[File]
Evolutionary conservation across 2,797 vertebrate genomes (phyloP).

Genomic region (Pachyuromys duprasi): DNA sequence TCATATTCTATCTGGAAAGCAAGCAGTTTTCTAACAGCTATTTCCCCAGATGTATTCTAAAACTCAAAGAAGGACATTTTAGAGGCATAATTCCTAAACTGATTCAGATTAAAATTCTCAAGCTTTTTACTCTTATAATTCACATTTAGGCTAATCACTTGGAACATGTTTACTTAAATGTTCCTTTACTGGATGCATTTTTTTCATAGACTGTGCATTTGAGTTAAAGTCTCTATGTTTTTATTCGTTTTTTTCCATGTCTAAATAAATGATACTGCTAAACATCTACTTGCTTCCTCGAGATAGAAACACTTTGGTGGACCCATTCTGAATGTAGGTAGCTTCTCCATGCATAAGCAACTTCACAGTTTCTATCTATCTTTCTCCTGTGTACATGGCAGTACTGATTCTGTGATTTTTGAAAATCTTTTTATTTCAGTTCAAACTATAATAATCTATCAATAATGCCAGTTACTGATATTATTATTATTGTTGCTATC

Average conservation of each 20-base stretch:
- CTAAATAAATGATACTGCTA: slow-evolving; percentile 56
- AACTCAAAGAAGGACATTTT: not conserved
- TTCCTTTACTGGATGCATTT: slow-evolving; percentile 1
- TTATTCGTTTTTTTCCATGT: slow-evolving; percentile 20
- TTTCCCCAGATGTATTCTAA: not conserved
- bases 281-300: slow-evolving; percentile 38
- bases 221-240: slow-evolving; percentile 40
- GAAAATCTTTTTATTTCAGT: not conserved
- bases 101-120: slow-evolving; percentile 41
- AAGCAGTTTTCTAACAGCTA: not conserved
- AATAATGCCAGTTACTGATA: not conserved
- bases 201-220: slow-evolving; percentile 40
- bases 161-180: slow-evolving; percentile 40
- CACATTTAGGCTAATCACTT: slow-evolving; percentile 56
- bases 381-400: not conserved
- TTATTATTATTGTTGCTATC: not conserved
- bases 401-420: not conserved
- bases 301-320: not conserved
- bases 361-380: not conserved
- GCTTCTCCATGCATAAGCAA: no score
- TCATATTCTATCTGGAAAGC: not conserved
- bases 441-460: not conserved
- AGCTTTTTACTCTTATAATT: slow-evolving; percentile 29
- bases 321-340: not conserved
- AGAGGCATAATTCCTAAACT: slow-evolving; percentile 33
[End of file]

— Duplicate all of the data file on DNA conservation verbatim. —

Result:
Evolutionary conservation across 2,797 vertebrate genomes (phyloP).

Genomic region (Pachyuromys duprasi): DNA sequence TCATATTCTATCTGGAAAGCAAGCAGTTTTCTAACAGCTATTTCCCCAGATGTATTCTAAAACTCAAAGAAGGACATTTTAGAGGCATAATTCCTAAACTGATTCAGATTAAAATTCTCAAGCTTTTTACTCTTATAATTCACATTTAGGCTAATCACTTGGAACATGTTTACTTAAATGTTCCTTTACTGGATGCATTTTTTTCATAGACTGTGCATTTGAGTTAAAGTCTCTATGTTTTTATTCGTTTTTTTCCATGTCTAAATAAATGATACTGCTAAACATCTACTTGCTTCCTCGAGATAGAAACACTTTGGTGGACCCATTCTGAATGTAGGTAGCTTCTCCATGCATAAGCAACTTCACAGTTTCTATCTATCTTTCTCCTGTGTACATGGCAGTACTGATTCTGTGATTTTTGAAAATCTTTTTATTTCAGTTCAAACTATAATAATCTATCAATAATGCCAGTTACTGATATTATTATTATTGTTGCTATC

Average conservation of each 20-base stretch:
- CTAAATAAATGATACTGCTA: slow-evolving; percentile 56
- AACTCAAAGAAGGACATTTT: not conserved
- TTCCTTTACTGGATGCATTT: slow-evolving; percentile 1
- TTATTCGTTTTTTTCCATGT: slow-evolving; percentile 20
- TTTCCCCAGATGTATTCTAA: not conserved
- bases 281-300: slow-evolving; percentile 38
- bases 221-240: slow-evolving; percentile 40
- GAAAATCTTTTTATTTCAGT: not conserved
- bases 101-120: slow-evolving; percentile 41
- AAGCAGTTTTCTAACAGCTA: not conserved
- AATAATGCCAGTTACTGATA: not conserved
- bases 201-220: slow-evolving; percentile 40
- bases 161-180: slow-evolving; percentile 40
- CACATTTAGGCTAATCACTT: slow-evolving; percentile 56
- bases 381-400: not conserved
- TTATTATTATTGTTGCTATC: not conserved
- bases 401-420: not conserved
- bases 301-320: not conserved
- bases 361-380: not conserved
- GCTTCTCCATGCATAAGCAA: no score
- TCATATTCTATCTGGAAAGC: not conserved
- bases 441-460: not conserved
- AGCTTTTTACTCTTATAATT: slow-evolving; percentile 29
- bases 321-340: not conserved
- AGAGGCATAATTCCTAAACT: slow-evolving; percentile 33